Homeowners across the nation have opted to install underground gutter drainage systems to keep water from accumulating around the foundation of their home – keeping it safe, sound, and dry!
Maybe you’ve had underground gutter drains installed and they’ve been working beautifully until you begin to notice water spewing from your gutters, backing up at the downspout, your yard has begun to bubble up, or you’re seeing water collect on the ground above the buried pipes.
It’s official… You may have a gutter clog.
What Causes Gutter Pipe Clogs?
Leaves, twigs, and debris that flow into gutters and downspouts can get stuck in underground gutter drainage pipes – and that could be the cause of your clog. Other times, when splicing together pieces of buried pipe, the adhesive may deteriorate over time and come apart. The surrounding mud collects and can prevent water from draining properly. On other occasions, pipes may be damaged by nearby tree roots that have no other place to grow but through your gutter piping, causing breakage and clogging from built-up mud.
How do Plumbers Unclog Gutter Drains?
Commonly, plumbers are the ones to call when you have a clogged gutter. Guter installation companies install, remove, and repair gutters, but often do not take care of blockages (except a very few like Ned Stevens). Plumbers may use one of a few methods to unclog your backed-up gutter drainage system.
Plumbers will unclog drains using a drain auger, snake, or sewer cleaning machine – which often looks like a long spring with larger, separated coils at the end. This breaks up clogs and often brings debris with it when removed from the gutter pipe. Water is sprayed through the pipe after auger use to flush out any remaining bits of debris. Oftentimes, underground gutters are too long for a common household snake to tackle and a plumber must be called to take care of the issue.
Another method for ridding your underground gutter pipes from clogs is through the use of a high-pressure hose. Spraying water into the pipe at a high velocity pushes the dirt, leaves, and other debris through the opening at the opposite end – allowing water to easily flow far from your home.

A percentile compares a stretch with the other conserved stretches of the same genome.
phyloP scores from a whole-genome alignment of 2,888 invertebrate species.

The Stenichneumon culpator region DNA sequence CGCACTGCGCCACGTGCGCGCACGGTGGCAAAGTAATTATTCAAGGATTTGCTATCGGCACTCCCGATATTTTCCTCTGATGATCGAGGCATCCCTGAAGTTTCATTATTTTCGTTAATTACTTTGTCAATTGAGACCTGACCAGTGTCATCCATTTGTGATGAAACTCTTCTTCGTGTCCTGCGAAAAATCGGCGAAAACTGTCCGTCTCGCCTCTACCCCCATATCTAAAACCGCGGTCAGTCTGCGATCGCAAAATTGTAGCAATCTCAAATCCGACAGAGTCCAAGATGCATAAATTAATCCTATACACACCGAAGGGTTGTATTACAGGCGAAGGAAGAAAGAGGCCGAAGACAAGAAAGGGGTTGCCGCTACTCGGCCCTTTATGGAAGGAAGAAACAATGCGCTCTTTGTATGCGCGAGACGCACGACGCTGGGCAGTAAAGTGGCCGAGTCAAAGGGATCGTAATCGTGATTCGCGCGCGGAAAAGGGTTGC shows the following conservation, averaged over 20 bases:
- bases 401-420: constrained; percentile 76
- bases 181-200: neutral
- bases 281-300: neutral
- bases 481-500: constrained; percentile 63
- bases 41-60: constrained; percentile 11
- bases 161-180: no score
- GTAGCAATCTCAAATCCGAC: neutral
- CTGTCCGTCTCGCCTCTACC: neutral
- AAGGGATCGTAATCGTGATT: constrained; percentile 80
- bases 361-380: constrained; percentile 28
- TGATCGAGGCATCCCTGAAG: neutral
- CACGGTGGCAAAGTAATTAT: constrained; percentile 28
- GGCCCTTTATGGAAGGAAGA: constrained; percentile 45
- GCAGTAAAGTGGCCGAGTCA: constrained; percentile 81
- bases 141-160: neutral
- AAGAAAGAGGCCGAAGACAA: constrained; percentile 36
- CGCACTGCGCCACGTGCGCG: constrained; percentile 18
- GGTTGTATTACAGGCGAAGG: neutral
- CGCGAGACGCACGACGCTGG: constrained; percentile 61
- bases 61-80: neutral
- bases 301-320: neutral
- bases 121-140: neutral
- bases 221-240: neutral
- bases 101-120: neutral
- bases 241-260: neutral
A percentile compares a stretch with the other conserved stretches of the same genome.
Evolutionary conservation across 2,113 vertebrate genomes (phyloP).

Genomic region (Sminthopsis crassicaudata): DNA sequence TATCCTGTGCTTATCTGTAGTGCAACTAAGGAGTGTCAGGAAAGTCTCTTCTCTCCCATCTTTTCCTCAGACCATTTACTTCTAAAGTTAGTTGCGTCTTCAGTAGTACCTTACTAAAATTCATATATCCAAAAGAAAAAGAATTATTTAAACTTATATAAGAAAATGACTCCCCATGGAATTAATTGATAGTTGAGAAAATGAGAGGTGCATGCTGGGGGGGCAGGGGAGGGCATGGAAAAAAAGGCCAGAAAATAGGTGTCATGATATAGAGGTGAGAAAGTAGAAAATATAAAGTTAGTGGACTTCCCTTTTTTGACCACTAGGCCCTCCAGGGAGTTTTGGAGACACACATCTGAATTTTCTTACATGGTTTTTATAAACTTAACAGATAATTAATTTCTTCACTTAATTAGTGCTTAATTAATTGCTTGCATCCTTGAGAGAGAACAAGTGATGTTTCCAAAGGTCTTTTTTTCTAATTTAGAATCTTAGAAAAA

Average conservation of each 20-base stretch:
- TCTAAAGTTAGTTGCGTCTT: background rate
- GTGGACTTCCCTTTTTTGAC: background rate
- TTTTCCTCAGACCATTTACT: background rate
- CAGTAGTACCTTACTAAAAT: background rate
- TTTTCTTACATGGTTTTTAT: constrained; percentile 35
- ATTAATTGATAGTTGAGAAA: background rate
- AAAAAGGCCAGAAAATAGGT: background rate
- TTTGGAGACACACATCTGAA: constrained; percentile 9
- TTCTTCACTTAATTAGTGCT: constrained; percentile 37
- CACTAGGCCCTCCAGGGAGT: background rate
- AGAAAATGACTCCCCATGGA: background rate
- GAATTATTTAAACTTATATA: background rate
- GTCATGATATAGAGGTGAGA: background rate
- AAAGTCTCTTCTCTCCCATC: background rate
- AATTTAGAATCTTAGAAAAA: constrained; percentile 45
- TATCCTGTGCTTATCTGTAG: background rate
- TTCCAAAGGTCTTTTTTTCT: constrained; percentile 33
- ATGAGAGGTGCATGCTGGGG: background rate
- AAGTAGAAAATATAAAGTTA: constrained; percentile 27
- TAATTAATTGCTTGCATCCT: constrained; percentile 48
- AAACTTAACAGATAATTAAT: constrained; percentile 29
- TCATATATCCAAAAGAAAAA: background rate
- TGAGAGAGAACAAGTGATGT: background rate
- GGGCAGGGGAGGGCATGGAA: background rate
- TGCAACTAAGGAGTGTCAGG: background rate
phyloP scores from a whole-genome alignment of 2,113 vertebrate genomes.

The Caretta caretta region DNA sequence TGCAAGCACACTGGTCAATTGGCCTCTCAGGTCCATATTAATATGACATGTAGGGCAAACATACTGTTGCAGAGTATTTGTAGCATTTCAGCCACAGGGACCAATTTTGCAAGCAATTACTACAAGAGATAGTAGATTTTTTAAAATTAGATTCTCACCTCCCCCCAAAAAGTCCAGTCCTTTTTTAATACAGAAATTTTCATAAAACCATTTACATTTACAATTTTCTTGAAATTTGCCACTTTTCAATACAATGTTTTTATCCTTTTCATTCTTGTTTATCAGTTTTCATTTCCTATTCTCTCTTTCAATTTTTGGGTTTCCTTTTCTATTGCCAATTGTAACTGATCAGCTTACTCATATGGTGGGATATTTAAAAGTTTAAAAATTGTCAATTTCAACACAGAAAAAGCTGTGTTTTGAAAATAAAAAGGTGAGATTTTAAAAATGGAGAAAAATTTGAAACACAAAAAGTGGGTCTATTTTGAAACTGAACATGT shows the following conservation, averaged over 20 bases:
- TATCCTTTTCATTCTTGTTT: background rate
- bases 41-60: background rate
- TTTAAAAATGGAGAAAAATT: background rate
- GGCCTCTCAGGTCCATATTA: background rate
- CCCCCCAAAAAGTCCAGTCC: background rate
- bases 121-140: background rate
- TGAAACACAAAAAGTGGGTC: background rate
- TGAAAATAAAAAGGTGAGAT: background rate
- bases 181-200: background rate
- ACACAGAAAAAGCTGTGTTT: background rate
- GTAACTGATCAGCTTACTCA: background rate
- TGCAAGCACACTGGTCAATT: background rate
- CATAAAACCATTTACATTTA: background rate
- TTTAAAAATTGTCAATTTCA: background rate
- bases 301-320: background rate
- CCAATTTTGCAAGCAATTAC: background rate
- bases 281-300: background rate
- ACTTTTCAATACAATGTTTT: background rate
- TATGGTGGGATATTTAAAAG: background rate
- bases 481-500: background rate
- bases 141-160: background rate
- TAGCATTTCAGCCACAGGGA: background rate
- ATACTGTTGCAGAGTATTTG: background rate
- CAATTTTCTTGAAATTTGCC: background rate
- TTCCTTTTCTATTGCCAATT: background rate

Hydrochloric acid (also known as muriatic acid) is also used to break up clogged drains and disintegrate any remnants that are blocking natural water flow. However, great caution is used when using acid in outdoor gutters.
Is it Safe to DIY Gutter Clogs with Acid?
Concentrated hydrochloric (muriatic) drain-cleansing acid is sold in stores, but typically only to those with a plumber’s license because they’ve been trained in proper precautionary and preparation measures. Unsafe use of hydrochloric (muriatic) acid could cause serious eye or skin injuries if not protected and may damage your pipes – especially if you’re not aware of their current condition or age. If other chemicals are already inside your pipes, the addition of this acid could result in a dangerous chemical reaction.
Need Some Help with Your Gutter Clogs?
Underground gutter maintenance and repair is a massive job, and if you’re not 100% comfortable using hydrochloric acid to clear out the junk, it is highly recommended to call in a pro to tackle the job. There are times when DIY will save you money, but not when you’re unsure of the risks that come with that task. Keep your family, your pets, and yourself safe, and hire a professional plumber to take care of the dirty work.